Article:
Another means of transport made possible by a multidimensional cosmos is wormholes. When Carl Sagan needed a realistic way for humans to travel interstellar distances for his story Contact, he consulted theoretical physicist Kip Thorne. Working with a couple of his best graduate students at the California Institute of Technology, Thorne worked out the equations showing that, indeed, there was a way: a stable, traversable wormhole, or even a system of such tunnels linking different areas of space-time.
This was more than a decade before Miguel Alcubierre would demonstrate that Einstein’s general relativity theory allowed for Star Trek-style warp drive, so Sagan saw the wormhole concept as the only scientifically-valid means by which his protagonist, Ellie Arroway, could be shuttled through the galaxy quickly enough to meet storyline demands.
An advanced civilization could build a system of wormhole-dependent tunnels connecting different points of the space-time fabric, essentially drawing the departure and arrival points in the fabric into close proximity to one another through a 4th dimension. If we could do it, we could have an entry portal nearby, somewhere in the inner Solar System that leads to an exit point at our destination, for instance a nearby star system with an Earth-like planet. In science fiction, it’s the concept of a star gate.
Teaching about the 4th dimension, physicists have used analogies, like drawings of something called a hypercube, and even the 19th century novellaFlatland by Edwin Abbott Abbott. The book imagines two-dimensional beings living on a planar world that has only length and width. Unable to perceive a third dimension, the Flatlanders see only one plane of three-dimensional visitors, kind of like how computed tomography or magnetic resonance imaging shows the body in slices. Two slices through a leg, one a few millimeters up from the other, look almost the same, but a slice through the waist or chest gives a very different picture. We can relate to this analogy, imagining our three-dimensional environment as just one of an infinite number of slices of a four-dimensional environment.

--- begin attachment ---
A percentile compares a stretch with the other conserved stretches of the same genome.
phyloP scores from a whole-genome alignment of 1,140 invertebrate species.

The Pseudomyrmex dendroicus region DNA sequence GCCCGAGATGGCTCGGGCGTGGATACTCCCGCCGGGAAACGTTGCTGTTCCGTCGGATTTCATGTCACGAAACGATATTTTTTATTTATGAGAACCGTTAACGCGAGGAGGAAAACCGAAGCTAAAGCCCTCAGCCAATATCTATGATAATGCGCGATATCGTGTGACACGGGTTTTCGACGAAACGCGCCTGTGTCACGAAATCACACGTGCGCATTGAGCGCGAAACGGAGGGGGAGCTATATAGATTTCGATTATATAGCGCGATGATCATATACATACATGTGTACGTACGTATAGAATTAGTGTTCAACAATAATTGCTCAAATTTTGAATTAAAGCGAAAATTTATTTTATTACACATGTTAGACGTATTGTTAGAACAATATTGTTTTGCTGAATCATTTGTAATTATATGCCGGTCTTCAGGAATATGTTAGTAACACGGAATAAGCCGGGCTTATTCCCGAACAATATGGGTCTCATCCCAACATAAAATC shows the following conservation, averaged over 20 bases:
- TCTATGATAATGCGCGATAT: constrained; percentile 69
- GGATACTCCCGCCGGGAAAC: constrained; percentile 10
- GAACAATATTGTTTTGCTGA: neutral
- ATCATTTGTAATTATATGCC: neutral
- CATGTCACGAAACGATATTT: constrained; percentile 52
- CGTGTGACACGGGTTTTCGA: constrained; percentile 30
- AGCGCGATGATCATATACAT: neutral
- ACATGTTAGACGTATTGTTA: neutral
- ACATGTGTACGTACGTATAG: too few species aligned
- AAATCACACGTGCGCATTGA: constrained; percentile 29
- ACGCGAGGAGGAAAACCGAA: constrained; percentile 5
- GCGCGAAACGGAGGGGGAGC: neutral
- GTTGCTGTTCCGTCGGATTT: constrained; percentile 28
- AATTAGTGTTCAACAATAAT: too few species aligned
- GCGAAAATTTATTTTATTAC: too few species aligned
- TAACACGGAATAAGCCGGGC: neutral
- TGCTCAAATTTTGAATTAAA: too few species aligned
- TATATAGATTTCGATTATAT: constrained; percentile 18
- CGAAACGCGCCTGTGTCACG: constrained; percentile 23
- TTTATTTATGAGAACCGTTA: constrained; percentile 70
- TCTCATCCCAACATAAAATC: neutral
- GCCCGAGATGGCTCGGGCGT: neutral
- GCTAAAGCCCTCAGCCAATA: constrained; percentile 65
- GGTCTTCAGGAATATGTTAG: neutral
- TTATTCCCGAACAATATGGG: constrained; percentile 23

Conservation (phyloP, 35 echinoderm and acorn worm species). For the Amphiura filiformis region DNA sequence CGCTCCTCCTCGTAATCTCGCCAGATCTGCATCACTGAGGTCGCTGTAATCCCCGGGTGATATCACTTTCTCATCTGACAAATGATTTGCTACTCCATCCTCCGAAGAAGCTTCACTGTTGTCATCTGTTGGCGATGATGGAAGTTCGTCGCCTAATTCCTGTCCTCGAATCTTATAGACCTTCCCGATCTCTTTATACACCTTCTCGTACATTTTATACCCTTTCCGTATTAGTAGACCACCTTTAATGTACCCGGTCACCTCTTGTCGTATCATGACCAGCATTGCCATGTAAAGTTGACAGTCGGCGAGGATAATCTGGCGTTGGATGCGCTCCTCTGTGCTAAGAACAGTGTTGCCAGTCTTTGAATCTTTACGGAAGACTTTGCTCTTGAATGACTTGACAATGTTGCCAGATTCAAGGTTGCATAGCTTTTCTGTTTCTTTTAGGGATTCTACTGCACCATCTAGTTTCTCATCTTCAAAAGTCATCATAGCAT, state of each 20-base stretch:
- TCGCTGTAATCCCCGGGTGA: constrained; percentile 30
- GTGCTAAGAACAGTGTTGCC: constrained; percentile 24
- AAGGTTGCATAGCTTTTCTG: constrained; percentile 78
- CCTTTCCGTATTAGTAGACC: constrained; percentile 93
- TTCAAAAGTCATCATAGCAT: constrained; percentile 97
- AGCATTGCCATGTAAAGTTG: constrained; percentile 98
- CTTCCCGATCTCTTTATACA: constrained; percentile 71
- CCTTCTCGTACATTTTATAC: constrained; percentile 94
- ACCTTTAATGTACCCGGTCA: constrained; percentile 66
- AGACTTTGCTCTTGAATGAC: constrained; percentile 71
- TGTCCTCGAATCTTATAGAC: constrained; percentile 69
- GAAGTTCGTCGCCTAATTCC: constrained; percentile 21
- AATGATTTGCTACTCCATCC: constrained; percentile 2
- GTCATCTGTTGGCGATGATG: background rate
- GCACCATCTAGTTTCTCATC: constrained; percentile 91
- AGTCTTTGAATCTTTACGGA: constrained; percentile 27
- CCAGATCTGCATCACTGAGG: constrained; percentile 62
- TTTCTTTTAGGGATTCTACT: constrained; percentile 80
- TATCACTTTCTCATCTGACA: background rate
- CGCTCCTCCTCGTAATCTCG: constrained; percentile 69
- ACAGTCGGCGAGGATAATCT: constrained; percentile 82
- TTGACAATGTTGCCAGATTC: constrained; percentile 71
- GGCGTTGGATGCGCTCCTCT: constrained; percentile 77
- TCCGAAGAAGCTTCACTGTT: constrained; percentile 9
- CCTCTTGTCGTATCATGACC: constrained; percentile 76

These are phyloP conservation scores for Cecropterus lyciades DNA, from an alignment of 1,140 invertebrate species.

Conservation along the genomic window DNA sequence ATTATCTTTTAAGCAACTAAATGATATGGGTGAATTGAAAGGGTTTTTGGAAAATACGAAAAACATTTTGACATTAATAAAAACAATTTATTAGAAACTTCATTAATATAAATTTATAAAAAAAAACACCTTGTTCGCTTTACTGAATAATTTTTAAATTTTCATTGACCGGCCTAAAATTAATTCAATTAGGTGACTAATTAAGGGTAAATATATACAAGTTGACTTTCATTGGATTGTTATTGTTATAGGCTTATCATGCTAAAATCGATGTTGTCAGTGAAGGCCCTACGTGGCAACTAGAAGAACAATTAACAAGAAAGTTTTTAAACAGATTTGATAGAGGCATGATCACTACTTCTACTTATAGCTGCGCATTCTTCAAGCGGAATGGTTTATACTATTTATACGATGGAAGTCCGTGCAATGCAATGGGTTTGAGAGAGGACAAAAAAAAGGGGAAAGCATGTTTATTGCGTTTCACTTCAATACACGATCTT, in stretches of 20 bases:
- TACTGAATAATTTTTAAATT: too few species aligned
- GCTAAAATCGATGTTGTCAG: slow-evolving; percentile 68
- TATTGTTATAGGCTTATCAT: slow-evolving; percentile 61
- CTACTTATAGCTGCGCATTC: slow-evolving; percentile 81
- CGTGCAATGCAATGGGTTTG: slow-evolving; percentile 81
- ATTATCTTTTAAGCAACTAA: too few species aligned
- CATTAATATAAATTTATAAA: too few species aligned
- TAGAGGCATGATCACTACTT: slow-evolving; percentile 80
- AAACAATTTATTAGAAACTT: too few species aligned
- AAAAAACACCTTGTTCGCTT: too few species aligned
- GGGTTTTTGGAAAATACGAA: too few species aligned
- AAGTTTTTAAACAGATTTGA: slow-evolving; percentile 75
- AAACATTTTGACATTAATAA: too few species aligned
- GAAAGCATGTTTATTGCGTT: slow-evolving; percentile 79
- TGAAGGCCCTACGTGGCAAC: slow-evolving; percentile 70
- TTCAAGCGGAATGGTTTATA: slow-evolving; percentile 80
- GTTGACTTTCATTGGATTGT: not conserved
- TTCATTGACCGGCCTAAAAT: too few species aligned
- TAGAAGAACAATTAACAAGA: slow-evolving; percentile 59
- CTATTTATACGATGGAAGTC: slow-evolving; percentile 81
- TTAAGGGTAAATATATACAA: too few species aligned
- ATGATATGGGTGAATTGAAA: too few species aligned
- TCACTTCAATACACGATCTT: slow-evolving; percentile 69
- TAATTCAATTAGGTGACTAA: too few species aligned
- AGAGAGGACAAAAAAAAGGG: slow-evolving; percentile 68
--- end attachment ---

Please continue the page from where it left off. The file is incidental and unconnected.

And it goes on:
But moving beyond four dimensions, it gets even weirder, and very hard to visualize. The main theory here is called M theory, which is a theory in physics that unites various types of what’s called superstring theory. In M theory there are a bunch of dimensions, either 10 or 11, depending on who explains it to you. In addition to the three we’re familiar with there arecompact dimensions. It’s all related to phenomena called branes that vibrate like strings, but what’s most relevant to this discussion is that the extra or compact dimensions don’t necessarily have to remain compact. Like a jack-in-the box, it might be possible to unpack the extra dimensions, says Richard Obousy, director of Icarus Interstellar, a non-profit organization promoting starship research.
If an advanced civilization learns how to manipulate higher dimensions, they might use them for technology, including warp drive. So far, we don’t have a shred of evidence that the hypothesized extra dimensions even exist. Someday, soon, we might get some evidence from the Large Hadron Collider, but even then it’s anyone’s guess whether that would lead to a warp drive technology.